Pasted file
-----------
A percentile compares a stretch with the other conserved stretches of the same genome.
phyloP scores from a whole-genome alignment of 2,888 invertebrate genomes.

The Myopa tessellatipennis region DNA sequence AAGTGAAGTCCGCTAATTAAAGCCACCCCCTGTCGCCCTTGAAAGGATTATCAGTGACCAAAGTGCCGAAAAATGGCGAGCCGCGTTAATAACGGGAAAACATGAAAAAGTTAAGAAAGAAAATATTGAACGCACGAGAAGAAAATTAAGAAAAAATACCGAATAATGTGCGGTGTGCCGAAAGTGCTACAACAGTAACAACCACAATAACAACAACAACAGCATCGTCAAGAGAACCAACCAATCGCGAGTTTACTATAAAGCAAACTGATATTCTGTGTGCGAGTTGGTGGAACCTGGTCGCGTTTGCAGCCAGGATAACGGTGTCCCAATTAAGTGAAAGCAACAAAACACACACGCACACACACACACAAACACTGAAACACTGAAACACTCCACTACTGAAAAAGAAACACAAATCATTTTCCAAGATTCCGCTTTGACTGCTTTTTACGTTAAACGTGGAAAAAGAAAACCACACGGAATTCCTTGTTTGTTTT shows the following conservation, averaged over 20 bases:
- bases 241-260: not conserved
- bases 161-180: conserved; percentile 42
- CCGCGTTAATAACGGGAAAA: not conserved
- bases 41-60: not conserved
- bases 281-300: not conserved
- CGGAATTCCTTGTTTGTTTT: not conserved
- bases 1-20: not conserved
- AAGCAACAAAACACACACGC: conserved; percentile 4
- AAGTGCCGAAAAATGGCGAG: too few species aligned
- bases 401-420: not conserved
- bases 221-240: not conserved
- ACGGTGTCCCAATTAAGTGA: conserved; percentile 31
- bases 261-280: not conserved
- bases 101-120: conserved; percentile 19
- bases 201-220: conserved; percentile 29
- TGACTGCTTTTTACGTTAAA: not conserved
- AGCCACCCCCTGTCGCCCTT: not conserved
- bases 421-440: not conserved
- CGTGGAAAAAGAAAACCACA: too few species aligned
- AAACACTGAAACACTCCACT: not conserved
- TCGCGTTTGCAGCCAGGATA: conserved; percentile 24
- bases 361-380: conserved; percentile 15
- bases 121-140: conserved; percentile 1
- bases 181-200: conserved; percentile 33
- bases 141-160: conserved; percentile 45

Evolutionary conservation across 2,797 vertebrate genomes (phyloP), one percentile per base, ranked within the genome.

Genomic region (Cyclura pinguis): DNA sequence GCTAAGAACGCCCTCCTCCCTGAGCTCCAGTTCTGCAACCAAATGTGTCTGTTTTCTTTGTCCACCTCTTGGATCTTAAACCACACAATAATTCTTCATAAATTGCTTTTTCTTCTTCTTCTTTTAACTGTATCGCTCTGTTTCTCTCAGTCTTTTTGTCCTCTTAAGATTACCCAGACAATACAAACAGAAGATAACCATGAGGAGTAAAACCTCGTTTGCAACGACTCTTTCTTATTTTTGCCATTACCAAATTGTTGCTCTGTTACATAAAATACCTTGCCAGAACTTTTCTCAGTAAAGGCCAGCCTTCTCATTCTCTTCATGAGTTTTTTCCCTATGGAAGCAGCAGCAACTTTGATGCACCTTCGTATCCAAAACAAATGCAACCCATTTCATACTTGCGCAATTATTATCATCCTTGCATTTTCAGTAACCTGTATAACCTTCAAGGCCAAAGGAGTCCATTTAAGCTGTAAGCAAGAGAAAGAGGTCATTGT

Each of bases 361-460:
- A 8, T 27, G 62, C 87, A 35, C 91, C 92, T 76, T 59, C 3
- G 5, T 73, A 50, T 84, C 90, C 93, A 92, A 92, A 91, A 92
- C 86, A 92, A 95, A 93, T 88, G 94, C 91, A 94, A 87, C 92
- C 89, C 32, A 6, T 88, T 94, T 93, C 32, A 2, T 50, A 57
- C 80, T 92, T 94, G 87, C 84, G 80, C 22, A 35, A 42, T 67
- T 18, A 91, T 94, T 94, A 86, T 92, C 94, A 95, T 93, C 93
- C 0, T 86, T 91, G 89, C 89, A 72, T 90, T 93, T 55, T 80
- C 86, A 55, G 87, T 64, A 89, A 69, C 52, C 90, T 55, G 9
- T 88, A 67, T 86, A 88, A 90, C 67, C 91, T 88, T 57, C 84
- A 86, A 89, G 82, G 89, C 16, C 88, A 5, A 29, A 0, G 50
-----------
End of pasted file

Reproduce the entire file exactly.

A percentile compares a stretch with the other conserved stretches of the same genome.
phyloP scores from a whole-genome alignment of 2,888 invertebrate genomes.

The Myopa tessellatipennis region DNA sequence AAGTGAAGTCCGCTAATTAAAGCCACCCCCTGTCGCCCTTGAAAGGATTATCAGTGACCAAAGTGCCGAAAAATGGCGAGCCGCGTTAATAACGGGAAAACATGAAAAAGTTAAGAAAGAAAATATTGAACGCACGAGAAGAAAATTAAGAAAAAATACCGAATAATGTGCGGTGTGCCGAAAGTGCTACAACAGTAACAACCACAATAACAACAACAACAGCATCGTCAAGAGAACCAACCAATCGCGAGTTTACTATAAAGCAAACTGATATTCTGTGTGCGAGTTGGTGGAACCTGGTCGCGTTTGCAGCCAGGATAACGGTGTCCCAATTAAGTGAAAGCAACAAAACACACACGCACACACACACACAAACACTGAAACACTGAAACACTCCACTACTGAAAAAGAAACACAAATCATTTTCCAAGATTCCGCTTTGACTGCTTTTTACGTTAAACGTGGAAAAAGAAAACCACACGGAATTCCTTGTTTGTTTT shows the following conservation, averaged over 20 bases:
- bases 241-260: not conserved
- bases 161-180: conserved; percentile 42
- CCGCGTTAATAACGGGAAAA: not conserved
- bases 41-60: not conserved
- bases 281-300: not conserved
- CGGAATTCCTTGTTTGTTTT: not conserved
- bases 1-20: not conserved
- AAGCAACAAAACACACACGC: conserved; percentile 4
- AAGTGCCGAAAAATGGCGAG: too few species aligned
- bases 401-420: not conserved
- bases 221-240: not conserved
- ACGGTGTCCCAATTAAGTGA: conserved; percentile 31
- bases 261-280: not conserved
- bases 101-120: conserved; percentile 19
- bases 201-220: conserved; percentile 29
- TGACTGCTTTTTACGTTAAA: not conserved
- AGCCACCCCCTGTCGCCCTT: not conserved
- bases 421-440: not conserved
- CGTGGAAAAAGAAAACCACA: too few species aligned
- AAACACTGAAACACTCCACT: not conserved
- TCGCGTTTGCAGCCAGGATA: conserved; percentile 24
- bases 361-380: conserved; percentile 15
- bases 121-140: conserved; percentile 1
- bases 181-200: conserved; percentile 33
- bases 141-160: conserved; percentile 45

Evolutionary conservation across 2,797 vertebrate genomes (phyloP), one percentile per base, ranked within the genome.

Genomic region (Cyclura pinguis): DNA sequence GCTAAGAACGCCCTCCTCCCTGAGCTCCAGTTCTGCAACCAAATGTGTCTGTTTTCTTTGTCCACCTCTTGGATCTTAAACCACACAATAATTCTTCATAAATTGCTTTTTCTTCTTCTTCTTTTAACTGTATCGCTCTGTTTCTCTCAGTCTTTTTGTCCTCTTAAGATTACCCAGACAATACAAACAGAAGATAACCATGAGGAGTAAAACCTCGTTTGCAACGACTCTTTCTTATTTTTGCCATTACCAAATTGTTGCTCTGTTACATAAAATACCTTGCCAGAACTTTTCTCAGTAAAGGCCAGCCTTCTCATTCTCTTCATGAGTTTTTTCCCTATGGAAGCAGCAGCAACTTTGATGCACCTTCGTATCCAAAACAAATGCAACCCATTTCATACTTGCGCAATTATTATCATCCTTGCATTTTCAGTAACCTGTATAACCTTCAAGGCCAAAGGAGTCCATTTAAGCTGTAAGCAAGAGAAAGAGGTCATTGT

Each of bases 361-460:
- A 8, T 27, G 62, C 87, A 35, C 91, C 92, T 76, T 59, C 3
- G 5, T 73, A 50, T 84, C 90, C 93, A 92, A 92, A 91, A 92
- C 86, A 92, A 95, A 93, T 88, G 94, C 91, A 94, A 87, C 92
- C 89, C 32, A 6, T 88, T 94, T 93, C 32, A 2, T 50, A 57
- C 80, T 92, T 94, G 87, C 84, G 80, C 22, A 35, A 42, T 67
- T 18, A 91, T 94, T 94, A 86, T 92, C 94, A 95, T 93, C 93
- C 0, T 86, T 91, G 89, C 89, A 72, T 90, T 93, T 55, T 80
- C 86, A 55, G 87, T 64, A 89, A 69, C 52, C 90, T 55, G 9
- T 88, A 67, T 86, A 88, A 90, C 67, C 91, T 88, T 57, C 84
- A 86, A 89, G 82, G 89, C 16, C 88, A 5, A 29, A 0, G 50